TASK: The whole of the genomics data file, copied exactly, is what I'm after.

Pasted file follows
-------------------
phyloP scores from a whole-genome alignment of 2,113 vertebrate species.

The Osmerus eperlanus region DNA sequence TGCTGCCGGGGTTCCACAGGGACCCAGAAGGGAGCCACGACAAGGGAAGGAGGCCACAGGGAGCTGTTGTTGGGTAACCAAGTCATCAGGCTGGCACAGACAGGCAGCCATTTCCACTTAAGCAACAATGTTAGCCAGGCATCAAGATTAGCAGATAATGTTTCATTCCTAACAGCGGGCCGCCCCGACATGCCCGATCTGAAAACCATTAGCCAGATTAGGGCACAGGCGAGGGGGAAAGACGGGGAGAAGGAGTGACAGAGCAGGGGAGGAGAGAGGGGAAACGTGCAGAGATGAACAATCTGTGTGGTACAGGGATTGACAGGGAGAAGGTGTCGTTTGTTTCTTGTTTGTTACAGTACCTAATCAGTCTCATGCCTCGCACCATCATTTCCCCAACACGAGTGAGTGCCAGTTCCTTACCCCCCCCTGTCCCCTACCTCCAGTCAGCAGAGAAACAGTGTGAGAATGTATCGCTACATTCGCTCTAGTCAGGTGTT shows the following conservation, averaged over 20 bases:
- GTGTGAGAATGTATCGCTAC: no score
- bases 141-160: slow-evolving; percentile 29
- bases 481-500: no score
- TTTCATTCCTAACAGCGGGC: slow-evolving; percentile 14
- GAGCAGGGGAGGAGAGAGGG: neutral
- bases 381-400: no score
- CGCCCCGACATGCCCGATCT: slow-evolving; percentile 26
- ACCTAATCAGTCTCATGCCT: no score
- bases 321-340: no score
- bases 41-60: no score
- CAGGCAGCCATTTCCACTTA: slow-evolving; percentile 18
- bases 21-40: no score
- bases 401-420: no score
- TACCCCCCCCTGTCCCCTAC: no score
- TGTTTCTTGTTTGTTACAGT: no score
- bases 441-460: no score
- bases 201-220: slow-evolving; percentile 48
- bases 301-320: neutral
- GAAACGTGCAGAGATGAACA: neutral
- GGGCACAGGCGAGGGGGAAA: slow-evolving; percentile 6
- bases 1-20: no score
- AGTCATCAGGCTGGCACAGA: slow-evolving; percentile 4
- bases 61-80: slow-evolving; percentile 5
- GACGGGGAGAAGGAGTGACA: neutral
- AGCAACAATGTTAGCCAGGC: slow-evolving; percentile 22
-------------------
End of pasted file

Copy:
phyloP scores from a whole-genome alignment of 2,113 vertebrate species.

The Osmerus eperlanus region DNA sequence TGCTGCCGGGGTTCCACAGGGACCCAGAAGGGAGCCACGACAAGGGAAGGAGGCCACAGGGAGCTGTTGTTGGGTAACCAAGTCATCAGGCTGGCACAGACAGGCAGCCATTTCCACTTAAGCAACAATGTTAGCCAGGCATCAAGATTAGCAGATAATGTTTCATTCCTAACAGCGGGCCGCCCCGACATGCCCGATCTGAAAACCATTAGCCAGATTAGGGCACAGGCGAGGGGGAAAGACGGGGAGAAGGAGTGACAGAGCAGGGGAGGAGAGAGGGGAAACGTGCAGAGATGAACAATCTGTGTGGTACAGGGATTGACAGGGAGAAGGTGTCGTTTGTTTCTTGTTTGTTACAGTACCTAATCAGTCTCATGCCTCGCACCATCATTTCCCCAACACGAGTGAGTGCCAGTTCCTTACCCCCCCCTGTCCCCTACCTCCAGTCAGCAGAGAAACAGTGTGAGAATGTATCGCTACATTCGCTCTAGTCAGGTGTT shows the following conservation, averaged over 20 bases:
- GTGTGAGAATGTATCGCTAC: no score
- bases 141-160: slow-evolving; percentile 29
- bases 481-500: no score
- TTTCATTCCTAACAGCGGGC: slow-evolving; percentile 14
- GAGCAGGGGAGGAGAGAGGG: neutral
- bases 381-400: no score
- CGCCCCGACATGCCCGATCT: slow-evolving; percentile 26
- ACCTAATCAGTCTCATGCCT: no score
- bases 321-340: no score
- bases 41-60: no score
- CAGGCAGCCATTTCCACTTA: slow-evolving; percentile 18
- bases 21-40: no score
- bases 401-420: no score
- TACCCCCCCCTGTCCCCTAC: no score
- TGTTTCTTGTTTGTTACAGT: no score
- bases 441-460: no score
- bases 201-220: slow-evolving; percentile 48
- bases 301-320: neutral
- GAAACGTGCAGAGATGAACA: neutral
- GGGCACAGGCGAGGGGGAAA: slow-evolving; percentile 6
- bases 1-20: no score
- AGTCATCAGGCTGGCACAGA: slow-evolving; percentile 4
- bases 61-80: slow-evolving; percentile 5
- GACGGGGAGAAGGAGTGACA: neutral
- AGCAACAATGTTAGCCAGGC: slow-evolving; percentile 22